The meaning of life

Back in 2011, I found a great book:
Man’s Search for Meaning by Viktor E. Frankl

I don’t remember how I found this book, but I’m really glad I did; reading it was a life-changing experience for me. It’s only 165 pages long, short and easy enough that I read through it in two sittings. Last nite I saw the book in my closet and re-read most of it.

Viktor was a Jewish man practicing psychiatry in Vienna, Austria before World War 2. He was working on a book which argued that a search for meaning is essential to one’s mental health. In 1942, he and his family were arrested by the Nazis and sent to the Theresienstadt concentration camp. His personal belongings (including his book) were confiscated, he was separated from his family, and spent the rest of the war moving between death camps (including Auschwitz, Kaufering, and Türkheim) working as a psychiatrist and physician. He survived the experience and rewrote his book, continuing to be involved in the psychology field until his death in 1997.

Viktor breaks down his entire experience at these death camps psychologically in extreme detail. This was clearly a disgusting and hopeless situation that folks were forced into. When having their human dignity taken away from them and being told they were simply objects to be exterminated, some prisoners gave up completely; thinking of themselves only as part of a mass of people being herded around the camp like an animal, ultimately to their death. But some people were able to find a reason, despite everything, to continue wanting to live and dream. Still finding some form of beauty in the world.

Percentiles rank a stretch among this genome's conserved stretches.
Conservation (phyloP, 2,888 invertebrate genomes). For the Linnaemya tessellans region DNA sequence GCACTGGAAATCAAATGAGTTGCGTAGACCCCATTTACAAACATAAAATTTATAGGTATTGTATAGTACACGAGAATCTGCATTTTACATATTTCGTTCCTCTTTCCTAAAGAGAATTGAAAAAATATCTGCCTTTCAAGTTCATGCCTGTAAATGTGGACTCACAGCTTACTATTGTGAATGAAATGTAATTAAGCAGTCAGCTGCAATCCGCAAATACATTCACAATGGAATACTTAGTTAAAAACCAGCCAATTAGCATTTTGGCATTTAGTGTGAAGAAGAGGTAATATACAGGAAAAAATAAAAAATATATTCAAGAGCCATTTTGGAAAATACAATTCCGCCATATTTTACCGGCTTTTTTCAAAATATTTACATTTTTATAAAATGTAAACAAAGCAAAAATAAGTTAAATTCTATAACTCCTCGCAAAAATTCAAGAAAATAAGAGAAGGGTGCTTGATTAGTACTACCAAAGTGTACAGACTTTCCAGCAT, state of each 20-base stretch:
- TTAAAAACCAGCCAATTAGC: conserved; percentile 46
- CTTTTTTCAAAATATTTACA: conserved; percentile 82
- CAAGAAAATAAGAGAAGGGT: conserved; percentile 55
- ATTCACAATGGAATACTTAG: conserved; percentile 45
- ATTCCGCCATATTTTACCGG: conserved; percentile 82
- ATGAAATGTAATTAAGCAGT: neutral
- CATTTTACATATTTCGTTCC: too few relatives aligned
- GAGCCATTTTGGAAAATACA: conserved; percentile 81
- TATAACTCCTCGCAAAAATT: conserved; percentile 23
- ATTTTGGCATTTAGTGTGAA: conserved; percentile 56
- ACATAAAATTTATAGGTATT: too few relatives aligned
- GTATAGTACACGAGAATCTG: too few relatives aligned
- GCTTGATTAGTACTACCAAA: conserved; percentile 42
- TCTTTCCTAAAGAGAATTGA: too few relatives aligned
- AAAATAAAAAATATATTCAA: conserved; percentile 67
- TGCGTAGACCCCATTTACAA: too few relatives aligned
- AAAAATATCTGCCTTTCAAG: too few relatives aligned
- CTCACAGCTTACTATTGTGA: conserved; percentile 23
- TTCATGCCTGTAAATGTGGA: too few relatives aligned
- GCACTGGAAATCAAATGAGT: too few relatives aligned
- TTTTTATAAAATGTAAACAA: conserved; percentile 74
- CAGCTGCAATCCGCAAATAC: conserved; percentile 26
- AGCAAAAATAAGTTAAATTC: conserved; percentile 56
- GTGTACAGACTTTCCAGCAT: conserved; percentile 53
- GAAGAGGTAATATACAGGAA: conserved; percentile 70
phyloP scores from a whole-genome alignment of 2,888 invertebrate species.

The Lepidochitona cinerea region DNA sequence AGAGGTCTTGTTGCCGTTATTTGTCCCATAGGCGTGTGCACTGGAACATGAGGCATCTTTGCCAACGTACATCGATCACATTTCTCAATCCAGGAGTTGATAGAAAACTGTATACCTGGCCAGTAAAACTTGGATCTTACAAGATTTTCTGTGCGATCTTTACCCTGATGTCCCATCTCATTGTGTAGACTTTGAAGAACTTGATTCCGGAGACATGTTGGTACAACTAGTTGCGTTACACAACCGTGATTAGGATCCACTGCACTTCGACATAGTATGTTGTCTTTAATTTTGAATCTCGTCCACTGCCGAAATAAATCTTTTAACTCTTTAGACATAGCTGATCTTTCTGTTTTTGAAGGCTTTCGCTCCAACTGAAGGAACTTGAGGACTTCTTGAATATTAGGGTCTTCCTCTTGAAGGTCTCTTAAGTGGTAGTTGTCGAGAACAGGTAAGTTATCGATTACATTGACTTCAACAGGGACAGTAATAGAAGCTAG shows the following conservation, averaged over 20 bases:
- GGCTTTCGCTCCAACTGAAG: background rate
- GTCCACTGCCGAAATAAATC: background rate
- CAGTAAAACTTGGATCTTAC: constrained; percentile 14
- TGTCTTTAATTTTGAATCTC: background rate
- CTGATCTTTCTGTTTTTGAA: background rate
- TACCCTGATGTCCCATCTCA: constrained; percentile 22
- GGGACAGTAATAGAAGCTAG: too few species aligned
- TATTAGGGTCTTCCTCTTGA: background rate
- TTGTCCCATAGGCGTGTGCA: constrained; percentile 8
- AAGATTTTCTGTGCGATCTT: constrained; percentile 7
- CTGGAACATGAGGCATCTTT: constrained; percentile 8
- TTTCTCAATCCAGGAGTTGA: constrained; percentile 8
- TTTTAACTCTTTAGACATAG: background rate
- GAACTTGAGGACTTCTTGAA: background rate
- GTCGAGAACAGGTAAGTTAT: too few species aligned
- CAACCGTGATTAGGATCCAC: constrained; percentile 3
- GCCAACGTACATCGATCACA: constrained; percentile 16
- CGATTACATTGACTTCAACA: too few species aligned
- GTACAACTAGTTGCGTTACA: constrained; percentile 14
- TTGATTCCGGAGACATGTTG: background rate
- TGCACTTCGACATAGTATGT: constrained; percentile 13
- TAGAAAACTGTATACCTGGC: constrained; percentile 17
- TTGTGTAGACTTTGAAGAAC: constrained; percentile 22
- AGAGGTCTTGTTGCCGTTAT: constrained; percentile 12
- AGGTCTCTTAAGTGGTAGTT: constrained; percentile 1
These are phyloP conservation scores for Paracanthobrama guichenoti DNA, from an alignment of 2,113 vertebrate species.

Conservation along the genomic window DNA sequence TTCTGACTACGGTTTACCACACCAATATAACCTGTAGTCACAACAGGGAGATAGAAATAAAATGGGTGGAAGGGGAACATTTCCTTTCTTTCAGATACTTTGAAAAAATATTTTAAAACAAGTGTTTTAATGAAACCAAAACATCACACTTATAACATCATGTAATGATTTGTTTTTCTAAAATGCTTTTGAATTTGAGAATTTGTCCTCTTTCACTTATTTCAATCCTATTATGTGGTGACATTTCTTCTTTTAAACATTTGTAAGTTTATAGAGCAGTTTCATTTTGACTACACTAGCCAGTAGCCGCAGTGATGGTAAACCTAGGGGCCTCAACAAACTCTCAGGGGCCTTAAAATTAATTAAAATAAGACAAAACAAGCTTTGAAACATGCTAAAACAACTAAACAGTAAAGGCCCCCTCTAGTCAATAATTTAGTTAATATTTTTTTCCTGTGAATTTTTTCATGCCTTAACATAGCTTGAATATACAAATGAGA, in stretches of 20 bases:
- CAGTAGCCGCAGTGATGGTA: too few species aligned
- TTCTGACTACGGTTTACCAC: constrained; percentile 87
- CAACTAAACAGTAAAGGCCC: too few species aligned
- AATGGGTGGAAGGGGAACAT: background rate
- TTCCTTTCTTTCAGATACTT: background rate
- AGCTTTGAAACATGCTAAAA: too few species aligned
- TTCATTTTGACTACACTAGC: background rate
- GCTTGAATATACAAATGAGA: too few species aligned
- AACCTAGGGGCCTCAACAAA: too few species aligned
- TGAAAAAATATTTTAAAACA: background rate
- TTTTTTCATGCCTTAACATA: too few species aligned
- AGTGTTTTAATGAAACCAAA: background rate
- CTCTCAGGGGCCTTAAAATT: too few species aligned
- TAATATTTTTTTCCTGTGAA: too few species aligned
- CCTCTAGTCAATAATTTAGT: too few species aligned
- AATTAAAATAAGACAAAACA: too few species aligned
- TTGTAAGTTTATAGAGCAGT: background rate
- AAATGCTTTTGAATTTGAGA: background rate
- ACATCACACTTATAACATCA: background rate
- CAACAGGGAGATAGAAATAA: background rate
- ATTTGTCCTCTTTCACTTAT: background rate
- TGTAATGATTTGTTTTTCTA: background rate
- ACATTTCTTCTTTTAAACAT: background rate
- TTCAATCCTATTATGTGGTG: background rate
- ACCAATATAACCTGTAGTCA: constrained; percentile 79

He shares the words of philosopher Friedrich Nietzsche, “He who has a why to live for can bear almost any how.”

This ties really well into what he outlines as three ways you can discover your meaning in life:
1) by creating a work or doing a deed; there are things that ONLY YOU can and will do
2) by experiencing something or encountering someone; the reward of the experience (for example, love), being an achievement
3) turning unavoidable suffering into a triumph; using the challenge as a personal growth experience

I really like the overall message he discovers and shares… that no matter how hopeless or bad a situation is, you always retain your individuality. You can choose how you decide to react to this situation and what you’ll do to cope with it. And he recognizes that each meaningful achievement you accomplish in life… a project you finish, a relationship you cherish, an experience you overcame… is a tangible asset that you own permanently, something which nobody can take from you.

Viktor’s book really struck a chord with me because I’ve struggled quite a bit with mental health in the past. Being successful at your job or having material goods is not enough to make you happy. You can’t just order someone to “be happy”. Things get much clearer and there’s a definite path to happiness once you think about and identify what you want to accomplish in life (and what you’ve already accomplished). Understanding your own meaning is key to a healthy mental state.

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